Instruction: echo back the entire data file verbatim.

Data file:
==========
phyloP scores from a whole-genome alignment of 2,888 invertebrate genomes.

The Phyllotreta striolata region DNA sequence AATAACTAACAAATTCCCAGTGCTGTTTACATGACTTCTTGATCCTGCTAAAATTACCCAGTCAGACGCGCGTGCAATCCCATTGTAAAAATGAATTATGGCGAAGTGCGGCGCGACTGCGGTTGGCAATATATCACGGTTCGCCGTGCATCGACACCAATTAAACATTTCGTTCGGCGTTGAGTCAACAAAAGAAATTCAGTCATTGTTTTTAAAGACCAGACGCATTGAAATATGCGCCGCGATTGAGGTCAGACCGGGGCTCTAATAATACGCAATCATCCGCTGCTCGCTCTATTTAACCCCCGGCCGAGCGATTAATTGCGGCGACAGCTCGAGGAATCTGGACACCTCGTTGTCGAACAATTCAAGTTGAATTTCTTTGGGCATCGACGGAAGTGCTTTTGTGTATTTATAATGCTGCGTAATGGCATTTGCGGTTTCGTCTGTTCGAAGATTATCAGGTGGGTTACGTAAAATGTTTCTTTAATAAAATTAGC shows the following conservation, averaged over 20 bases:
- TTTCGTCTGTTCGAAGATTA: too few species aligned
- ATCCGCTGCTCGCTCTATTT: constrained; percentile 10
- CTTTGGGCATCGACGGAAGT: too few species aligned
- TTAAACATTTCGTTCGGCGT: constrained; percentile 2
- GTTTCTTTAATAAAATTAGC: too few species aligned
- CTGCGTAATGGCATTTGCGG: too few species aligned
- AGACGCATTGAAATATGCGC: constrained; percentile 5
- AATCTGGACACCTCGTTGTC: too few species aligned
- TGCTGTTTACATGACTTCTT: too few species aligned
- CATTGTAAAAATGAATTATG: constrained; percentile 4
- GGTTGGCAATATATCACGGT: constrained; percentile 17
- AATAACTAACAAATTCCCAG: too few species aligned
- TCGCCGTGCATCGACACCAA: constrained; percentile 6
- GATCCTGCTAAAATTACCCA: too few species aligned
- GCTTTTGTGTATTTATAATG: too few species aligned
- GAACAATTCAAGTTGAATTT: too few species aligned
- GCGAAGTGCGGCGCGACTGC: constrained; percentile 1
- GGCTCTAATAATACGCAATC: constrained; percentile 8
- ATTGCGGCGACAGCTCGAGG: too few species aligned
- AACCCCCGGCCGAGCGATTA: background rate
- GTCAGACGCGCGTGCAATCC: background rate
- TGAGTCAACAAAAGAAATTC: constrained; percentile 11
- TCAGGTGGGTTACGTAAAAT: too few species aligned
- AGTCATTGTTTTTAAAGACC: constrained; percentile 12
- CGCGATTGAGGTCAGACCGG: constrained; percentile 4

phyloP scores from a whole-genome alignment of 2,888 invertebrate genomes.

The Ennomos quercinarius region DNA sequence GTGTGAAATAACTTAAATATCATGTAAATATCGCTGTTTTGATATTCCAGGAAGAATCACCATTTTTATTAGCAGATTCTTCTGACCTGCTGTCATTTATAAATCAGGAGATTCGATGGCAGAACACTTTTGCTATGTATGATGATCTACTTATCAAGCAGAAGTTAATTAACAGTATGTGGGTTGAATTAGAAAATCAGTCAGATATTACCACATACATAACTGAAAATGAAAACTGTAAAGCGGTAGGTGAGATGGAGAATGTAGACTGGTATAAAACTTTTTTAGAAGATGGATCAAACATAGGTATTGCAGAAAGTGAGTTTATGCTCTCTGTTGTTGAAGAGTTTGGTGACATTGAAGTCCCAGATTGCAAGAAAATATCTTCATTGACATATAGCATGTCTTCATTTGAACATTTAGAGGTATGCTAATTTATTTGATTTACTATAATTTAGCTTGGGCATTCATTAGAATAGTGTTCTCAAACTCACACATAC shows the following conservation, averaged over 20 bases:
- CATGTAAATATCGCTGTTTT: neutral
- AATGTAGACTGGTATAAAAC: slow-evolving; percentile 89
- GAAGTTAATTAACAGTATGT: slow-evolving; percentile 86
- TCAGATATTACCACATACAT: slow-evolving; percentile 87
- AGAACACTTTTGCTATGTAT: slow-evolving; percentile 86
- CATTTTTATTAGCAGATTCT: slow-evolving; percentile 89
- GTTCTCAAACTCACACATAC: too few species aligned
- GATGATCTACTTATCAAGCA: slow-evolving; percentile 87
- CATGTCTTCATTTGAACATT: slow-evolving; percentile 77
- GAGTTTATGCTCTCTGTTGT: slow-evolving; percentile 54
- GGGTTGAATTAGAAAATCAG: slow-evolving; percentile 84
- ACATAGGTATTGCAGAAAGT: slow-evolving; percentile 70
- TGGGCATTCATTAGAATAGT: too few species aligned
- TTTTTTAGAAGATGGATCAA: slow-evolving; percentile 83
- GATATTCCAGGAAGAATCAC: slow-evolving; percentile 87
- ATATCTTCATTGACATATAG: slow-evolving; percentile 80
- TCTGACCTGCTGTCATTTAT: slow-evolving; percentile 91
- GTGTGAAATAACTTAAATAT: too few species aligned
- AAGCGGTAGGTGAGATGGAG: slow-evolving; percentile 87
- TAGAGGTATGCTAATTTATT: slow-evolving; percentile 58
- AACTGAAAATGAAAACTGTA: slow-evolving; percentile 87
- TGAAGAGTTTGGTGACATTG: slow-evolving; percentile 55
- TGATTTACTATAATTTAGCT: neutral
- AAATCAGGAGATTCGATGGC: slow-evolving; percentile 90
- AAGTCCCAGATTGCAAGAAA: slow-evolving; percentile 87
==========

phyloP scores from a whole-genome alignment of 2,888 invertebrate genomes.

The Phyllotreta striolata region DNA sequence AATAACTAACAAATTCCCAGTGCTGTTTACATGACTTCTTGATCCTGCTAAAATTACCCAGTCAGACGCGCGTGCAATCCCATTGTAAAAATGAATTATGGCGAAGTGCGGCGCGACTGCGGTTGGCAATATATCACGGTTCGCCGTGCATCGACACCAATTAAACATTTCGTTCGGCGTTGAGTCAACAAAAGAAATTCAGTCATTGTTTTTAAAGACCAGACGCATTGAAATATGCGCCGCGATTGAGGTCAGACCGGGGCTCTAATAATACGCAATCATCCGCTGCTCGCTCTATTTAACCCCCGGCCGAGCGATTAATTGCGGCGACAGCTCGAGGAATCTGGACACCTCGTTGTCGAACAATTCAAGTTGAATTTCTTTGGGCATCGACGGAAGTGCTTTTGTGTATTTATAATGCTGCGTAATGGCATTTGCGGTTTCGTCTGTTCGAAGATTATCAGGTGGGTTACGTAAAATGTTTCTTTAATAAAATTAGC shows the following conservation, averaged over 20 bases:
- TTTCGTCTGTTCGAAGATTA: too few species aligned
- ATCCGCTGCTCGCTCTATTT: constrained; percentile 10
- CTTTGGGCATCGACGGAAGT: too few species aligned
- TTAAACATTTCGTTCGGCGT: constrained; percentile 2
- GTTTCTTTAATAAAATTAGC: too few species aligned
- CTGCGTAATGGCATTTGCGG: too few species aligned
- AGACGCATTGAAATATGCGC: constrained; percentile 5
- AATCTGGACACCTCGTTGTC: too few species aligned
- TGCTGTTTACATGACTTCTT: too few species aligned
- CATTGTAAAAATGAATTATG: constrained; percentile 4
- GGTTGGCAATATATCACGGT: constrained; percentile 17
- AATAACTAACAAATTCCCAG: too few species aligned
- TCGCCGTGCATCGACACCAA: constrained; percentile 6
- GATCCTGCTAAAATTACCCA: too few species aligned
- GCTTTTGTGTATTTATAATG: too few species aligned
- GAACAATTCAAGTTGAATTT: too few species aligned
- GCGAAGTGCGGCGCGACTGC: constrained; percentile 1
- GGCTCTAATAATACGCAATC: constrained; percentile 8
- ATTGCGGCGACAGCTCGAGG: too few species aligned
- AACCCCCGGCCGAGCGATTA: background rate
- GTCAGACGCGCGTGCAATCC: background rate
- TGAGTCAACAAAAGAAATTC: constrained; percentile 11
- TCAGGTGGGTTACGTAAAAT: too few species aligned
- AGTCATTGTTTTTAAAGACC: constrained; percentile 12
- CGCGATTGAGGTCAGACCGG: constrained; percentile 4

phyloP scores from a whole-genome alignment of 2,888 invertebrate genomes.

The Ennomos quercinarius region DNA sequence GTGTGAAATAACTTAAATATCATGTAAATATCGCTGTTTTGATATTCCAGGAAGAATCACCATTTTTATTAGCAGATTCTTCTGACCTGCTGTCATTTATAAATCAGGAGATTCGATGGCAGAACACTTTTGCTATGTATGATGATCTACTTATCAAGCAGAAGTTAATTAACAGTATGTGGGTTGAATTAGAAAATCAGTCAGATATTACCACATACATAACTGAAAATGAAAACTGTAAAGCGGTAGGTGAGATGGAGAATGTAGACTGGTATAAAACTTTTTTAGAAGATGGATCAAACATAGGTATTGCAGAAAGTGAGTTTATGCTCTCTGTTGTTGAAGAGTTTGGTGACATTGAAGTCCCAGATTGCAAGAAAATATCTTCATTGACATATAGCATGTCTTCATTTGAACATTTAGAGGTATGCTAATTTATTTGATTTACTATAATTTAGCTTGGGCATTCATTAGAATAGTGTTCTCAAACTCACACATAC shows the following conservation, averaged over 20 bases:
- CATGTAAATATCGCTGTTTT: neutral
- AATGTAGACTGGTATAAAAC: slow-evolving; percentile 89
- GAAGTTAATTAACAGTATGT: slow-evolving; percentile 86
- TCAGATATTACCACATACAT: slow-evolving; percentile 87
- AGAACACTTTTGCTATGTAT: slow-evolving; percentile 86
- CATTTTTATTAGCAGATTCT: slow-evolving; percentile 89
- GTTCTCAAACTCACACATAC: too few species aligned
- GATGATCTACTTATCAAGCA: slow-evolving; percentile 87
- CATGTCTTCATTTGAACATT: slow-evolving; percentile 77
- GAGTTTATGCTCTCTGTTGT: slow-evolving; percentile 54
- GGGTTGAATTAGAAAATCAG: slow-evolving; percentile 84
- ACATAGGTATTGCAGAAAGT: slow-evolving; percentile 70
- TGGGCATTCATTAGAATAGT: too few species aligned
- TTTTTTAGAAGATGGATCAA: slow-evolving; percentile 83
- GATATTCCAGGAAGAATCAC: slow-evolving; percentile 87
- ATATCTTCATTGACATATAG: slow-evolving; percentile 80
- TCTGACCTGCTGTCATTTAT: slow-evolving; percentile 91
- GTGTGAAATAACTTAAATAT: too few species aligned
- AAGCGGTAGGTGAGATGGAG: slow-evolving; percentile 87
- TAGAGGTATGCTAATTTATT: slow-evolving; percentile 58
- AACTGAAAATGAAAACTGTA: slow-evolving; percentile 87
- TGAAGAGTTTGGTGACATTG: slow-evolving; percentile 55
- TGATTTACTATAATTTAGCT: neutral
- AAATCAGGAGATTCGATGGC: slow-evolving; percentile 90
- AAGTCCCAGATTGCAAGAAA: slow-evolving; percentile 87